The Sagrada Família was my favorite because it was completely different from any cathedral I’ve been to in Europe. It’s very modern and the architecture of the inside and outside is not tradition to the typical cathedrals you see across Europe. The Sagrada Família started being built in the late 1800s and won’t be finished till 2026 so I guess that’s motivation to pay another visit to Barcelona to see the finish product.

After this 10-day excursion I need a little R&R before finals and weekend trips kick back in again. I only have one month left of this incredible four-month experience. I’m not thinking about the ending of this journey just yet because I still have more places to visit, sites to see, food to try and people to meet.

Sophomore Comm Studies Major Aims to Educate Community About Human Trafficking

I had no idea what human trafficking was until I came to Kent. My freshman year, I was shown the documentary “Nefarious” that completely broke my heart for the people who have fallen into the shadows of society as victims of human trafficking. I found my passion in life and began getting involved on campus to learn more about this topic.

I am now vice president of International Justice Mission at Kent. We are focused on raising awareness about and advocating against human trafficking. I have been to Washington, D.C., to visit International Justice Mission, the global nonprofit, and learned so much about human trafficking around the world. I recently traveled to Columbus with Kent State’s OEECE program for a human trafficking immersion trip that really opened my eyes to the issues of gentrification, poverty and human trafficking. We got to hear from a former trafficker and victims of trafficking, all of whom are now activists. This impactful weekend experience served to solidify my desire to pursue this as a career. Delaney1

My advice to every college student is to take every opportunity to get involved with what you are most passionate about. Find what starts a fire inside of you, and chase after it. During college, you have ample opportunities and resources available for hands-on experience in many different areas. You will come to realize that you can turn that passion into your future career.

The Columbus Human Trafficking Urban Plunge was a wonderful experience for me that focused on learning about human trafficking and how I can get involved with the movement to end it. This was a big step in learning more about how I can spend my whole life doing exactly what I am passionate about. I am on a mission to abolish human trafficking in our lifetime. However, as my knowledge of this issue increases, I have noticed that the biggest problem is how many people are unaware that this happens in our world today. Here are the top five myths human trafficking that everyone should know:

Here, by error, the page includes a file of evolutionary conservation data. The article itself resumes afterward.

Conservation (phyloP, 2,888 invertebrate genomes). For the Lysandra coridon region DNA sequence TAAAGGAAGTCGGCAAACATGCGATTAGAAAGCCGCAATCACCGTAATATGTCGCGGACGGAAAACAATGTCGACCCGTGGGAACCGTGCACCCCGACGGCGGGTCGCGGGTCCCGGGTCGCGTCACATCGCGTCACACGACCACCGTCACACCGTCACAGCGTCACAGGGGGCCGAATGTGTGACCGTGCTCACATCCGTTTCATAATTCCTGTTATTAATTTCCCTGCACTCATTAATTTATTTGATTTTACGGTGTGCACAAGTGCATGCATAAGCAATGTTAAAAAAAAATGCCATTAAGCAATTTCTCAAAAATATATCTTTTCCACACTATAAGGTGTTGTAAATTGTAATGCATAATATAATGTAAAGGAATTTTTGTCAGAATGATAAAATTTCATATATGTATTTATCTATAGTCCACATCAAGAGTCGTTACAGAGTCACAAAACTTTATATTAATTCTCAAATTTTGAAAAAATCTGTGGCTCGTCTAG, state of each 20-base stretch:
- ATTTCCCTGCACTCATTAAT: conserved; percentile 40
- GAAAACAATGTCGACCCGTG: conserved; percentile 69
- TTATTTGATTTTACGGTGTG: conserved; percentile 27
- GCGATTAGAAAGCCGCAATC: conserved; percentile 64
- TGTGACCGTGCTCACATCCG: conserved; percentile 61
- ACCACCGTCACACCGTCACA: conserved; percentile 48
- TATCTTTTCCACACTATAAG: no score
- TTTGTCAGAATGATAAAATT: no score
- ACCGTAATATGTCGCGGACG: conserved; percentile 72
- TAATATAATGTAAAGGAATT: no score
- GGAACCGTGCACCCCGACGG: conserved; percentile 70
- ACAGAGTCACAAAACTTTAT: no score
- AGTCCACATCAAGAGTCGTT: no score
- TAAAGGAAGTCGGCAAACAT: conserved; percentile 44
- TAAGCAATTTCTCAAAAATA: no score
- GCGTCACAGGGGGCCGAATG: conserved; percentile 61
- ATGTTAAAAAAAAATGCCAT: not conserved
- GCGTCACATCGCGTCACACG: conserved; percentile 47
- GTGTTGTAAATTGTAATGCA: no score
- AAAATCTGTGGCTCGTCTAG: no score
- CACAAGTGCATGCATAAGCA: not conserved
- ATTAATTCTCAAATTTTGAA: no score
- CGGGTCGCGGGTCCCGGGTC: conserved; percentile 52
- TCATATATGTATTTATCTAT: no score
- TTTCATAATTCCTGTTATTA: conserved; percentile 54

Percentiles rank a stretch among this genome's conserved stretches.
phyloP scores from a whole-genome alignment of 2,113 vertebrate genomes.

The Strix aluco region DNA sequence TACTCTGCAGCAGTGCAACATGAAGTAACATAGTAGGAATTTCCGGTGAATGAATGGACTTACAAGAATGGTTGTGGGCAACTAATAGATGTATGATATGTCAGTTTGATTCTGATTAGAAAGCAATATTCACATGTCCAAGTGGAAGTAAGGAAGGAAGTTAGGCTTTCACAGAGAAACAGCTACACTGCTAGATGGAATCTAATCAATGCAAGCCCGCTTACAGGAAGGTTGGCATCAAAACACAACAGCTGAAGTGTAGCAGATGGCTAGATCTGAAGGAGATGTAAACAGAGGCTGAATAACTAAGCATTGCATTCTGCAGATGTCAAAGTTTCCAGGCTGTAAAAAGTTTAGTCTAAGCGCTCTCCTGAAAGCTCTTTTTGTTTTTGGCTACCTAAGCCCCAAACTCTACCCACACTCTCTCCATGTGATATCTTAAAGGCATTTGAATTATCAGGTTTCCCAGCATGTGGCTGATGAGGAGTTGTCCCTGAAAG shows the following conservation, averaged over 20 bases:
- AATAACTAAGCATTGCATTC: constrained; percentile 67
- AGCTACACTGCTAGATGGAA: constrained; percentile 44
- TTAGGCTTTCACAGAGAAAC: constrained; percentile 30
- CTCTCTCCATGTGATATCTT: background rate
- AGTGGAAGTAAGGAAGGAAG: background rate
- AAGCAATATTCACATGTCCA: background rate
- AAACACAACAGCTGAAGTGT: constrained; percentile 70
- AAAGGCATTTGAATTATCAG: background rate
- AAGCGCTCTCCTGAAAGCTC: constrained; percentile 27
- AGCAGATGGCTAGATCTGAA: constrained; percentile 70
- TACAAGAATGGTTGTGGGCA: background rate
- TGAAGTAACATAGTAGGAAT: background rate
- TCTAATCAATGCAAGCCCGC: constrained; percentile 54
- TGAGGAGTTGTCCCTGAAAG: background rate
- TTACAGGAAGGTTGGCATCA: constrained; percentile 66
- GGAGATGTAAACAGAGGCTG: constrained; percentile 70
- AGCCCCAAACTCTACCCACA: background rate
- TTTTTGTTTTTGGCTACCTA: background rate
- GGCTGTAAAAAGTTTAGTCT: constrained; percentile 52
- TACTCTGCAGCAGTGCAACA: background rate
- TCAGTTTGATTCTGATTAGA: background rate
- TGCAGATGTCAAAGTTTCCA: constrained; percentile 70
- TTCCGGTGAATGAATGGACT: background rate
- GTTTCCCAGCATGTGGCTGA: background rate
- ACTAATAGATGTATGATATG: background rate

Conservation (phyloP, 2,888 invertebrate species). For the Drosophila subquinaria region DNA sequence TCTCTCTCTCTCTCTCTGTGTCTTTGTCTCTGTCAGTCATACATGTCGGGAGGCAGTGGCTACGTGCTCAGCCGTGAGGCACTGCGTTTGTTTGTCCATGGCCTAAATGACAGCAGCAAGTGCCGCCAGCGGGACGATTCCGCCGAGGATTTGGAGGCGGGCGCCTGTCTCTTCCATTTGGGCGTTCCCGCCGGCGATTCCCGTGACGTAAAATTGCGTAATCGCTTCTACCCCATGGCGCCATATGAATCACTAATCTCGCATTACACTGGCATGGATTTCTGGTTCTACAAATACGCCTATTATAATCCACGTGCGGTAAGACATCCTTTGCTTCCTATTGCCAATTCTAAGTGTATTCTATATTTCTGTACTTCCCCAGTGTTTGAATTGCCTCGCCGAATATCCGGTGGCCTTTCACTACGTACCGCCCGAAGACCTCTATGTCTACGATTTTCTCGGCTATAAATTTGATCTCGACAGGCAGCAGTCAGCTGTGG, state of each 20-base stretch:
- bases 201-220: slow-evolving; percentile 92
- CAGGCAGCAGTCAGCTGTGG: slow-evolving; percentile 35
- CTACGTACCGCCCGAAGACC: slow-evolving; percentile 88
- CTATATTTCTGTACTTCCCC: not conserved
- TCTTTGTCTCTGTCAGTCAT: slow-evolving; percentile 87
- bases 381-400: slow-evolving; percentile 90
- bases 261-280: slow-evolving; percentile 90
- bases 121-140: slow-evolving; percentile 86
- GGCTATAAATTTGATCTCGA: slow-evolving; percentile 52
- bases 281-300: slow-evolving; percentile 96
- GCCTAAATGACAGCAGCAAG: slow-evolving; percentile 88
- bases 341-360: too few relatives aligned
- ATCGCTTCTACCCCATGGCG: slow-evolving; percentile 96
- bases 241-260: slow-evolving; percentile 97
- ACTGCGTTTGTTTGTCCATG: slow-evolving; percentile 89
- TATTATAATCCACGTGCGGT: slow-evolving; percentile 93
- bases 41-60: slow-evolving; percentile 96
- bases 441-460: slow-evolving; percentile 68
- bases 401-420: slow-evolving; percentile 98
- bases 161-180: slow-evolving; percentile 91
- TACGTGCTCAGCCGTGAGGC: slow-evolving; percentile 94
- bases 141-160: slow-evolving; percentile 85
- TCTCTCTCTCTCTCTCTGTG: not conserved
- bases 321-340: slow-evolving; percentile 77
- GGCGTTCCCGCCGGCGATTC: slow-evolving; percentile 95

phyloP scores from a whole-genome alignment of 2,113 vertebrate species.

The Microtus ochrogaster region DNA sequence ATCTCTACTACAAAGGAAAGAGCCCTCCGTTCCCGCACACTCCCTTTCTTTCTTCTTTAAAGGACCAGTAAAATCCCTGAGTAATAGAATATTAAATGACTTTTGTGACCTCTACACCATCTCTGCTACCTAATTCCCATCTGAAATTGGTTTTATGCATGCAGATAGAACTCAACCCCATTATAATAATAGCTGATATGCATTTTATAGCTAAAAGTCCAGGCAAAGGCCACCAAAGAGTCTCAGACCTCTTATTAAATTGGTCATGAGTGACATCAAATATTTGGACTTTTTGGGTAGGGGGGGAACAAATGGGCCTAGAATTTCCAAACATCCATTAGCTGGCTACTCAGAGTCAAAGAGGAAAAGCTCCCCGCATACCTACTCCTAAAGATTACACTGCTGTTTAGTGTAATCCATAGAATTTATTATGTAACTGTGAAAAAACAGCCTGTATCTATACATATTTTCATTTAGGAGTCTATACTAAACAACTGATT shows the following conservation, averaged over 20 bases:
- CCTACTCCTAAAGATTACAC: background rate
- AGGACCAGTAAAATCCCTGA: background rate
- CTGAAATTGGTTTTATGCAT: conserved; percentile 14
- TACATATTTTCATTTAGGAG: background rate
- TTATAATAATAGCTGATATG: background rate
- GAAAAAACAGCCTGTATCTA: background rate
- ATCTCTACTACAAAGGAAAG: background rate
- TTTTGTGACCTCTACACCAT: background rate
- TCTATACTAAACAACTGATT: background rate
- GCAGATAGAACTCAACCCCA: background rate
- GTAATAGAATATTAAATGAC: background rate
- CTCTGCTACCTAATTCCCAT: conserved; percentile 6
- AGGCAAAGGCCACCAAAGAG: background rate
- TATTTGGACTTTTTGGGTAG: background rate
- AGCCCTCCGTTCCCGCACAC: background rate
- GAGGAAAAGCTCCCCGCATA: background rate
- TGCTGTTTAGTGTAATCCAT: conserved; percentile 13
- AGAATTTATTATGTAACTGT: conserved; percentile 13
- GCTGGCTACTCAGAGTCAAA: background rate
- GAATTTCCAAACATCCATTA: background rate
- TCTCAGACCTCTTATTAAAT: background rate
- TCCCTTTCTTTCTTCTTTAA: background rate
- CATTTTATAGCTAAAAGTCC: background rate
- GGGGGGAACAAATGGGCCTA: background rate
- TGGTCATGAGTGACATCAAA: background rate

1. U.S. citizens cannot be trafficked. This only happens in other countries.
Many people are unaware of the fact that human trafficking, although illegal everywhere, exists in every country. The belief that people trafficked in America are all smuggled from other countries is false. Over 100,000 American children are trapped in the sex trade alone. This manifests in every state, city and most likely in your own community.

2. The only form of trafficking is sex trafficking. Slavery no longer exists.
Forced labor, bonded labor, debt bondage and involuntary servitude among migrant laborers, involuntary domestic servitude, forced child labor, child soldiers, sex trafficking and prostitution, children exploited for commercial sex and child sex tourism are all major forms of trafficking in persons, or slavery, that exist today. All involve the exploitation of people and happen within hotels, massage parlors, domestic service, agriculture, restaurants and sweatshops.

3. Only women are trafficked or prostituted. All the women that are trafficked are adults and chose this life. They could have left at any time.
Men, women and children are all susceptible to trafficking. Minors are protected by law as victims of human trafficking without proof of coercion. However, studies show adult individuals who are involved were trafficked from young ages, with an average age of around 11-13. They are forced or coerced through acts of love, violence, threats and loss of possession of their identification documents.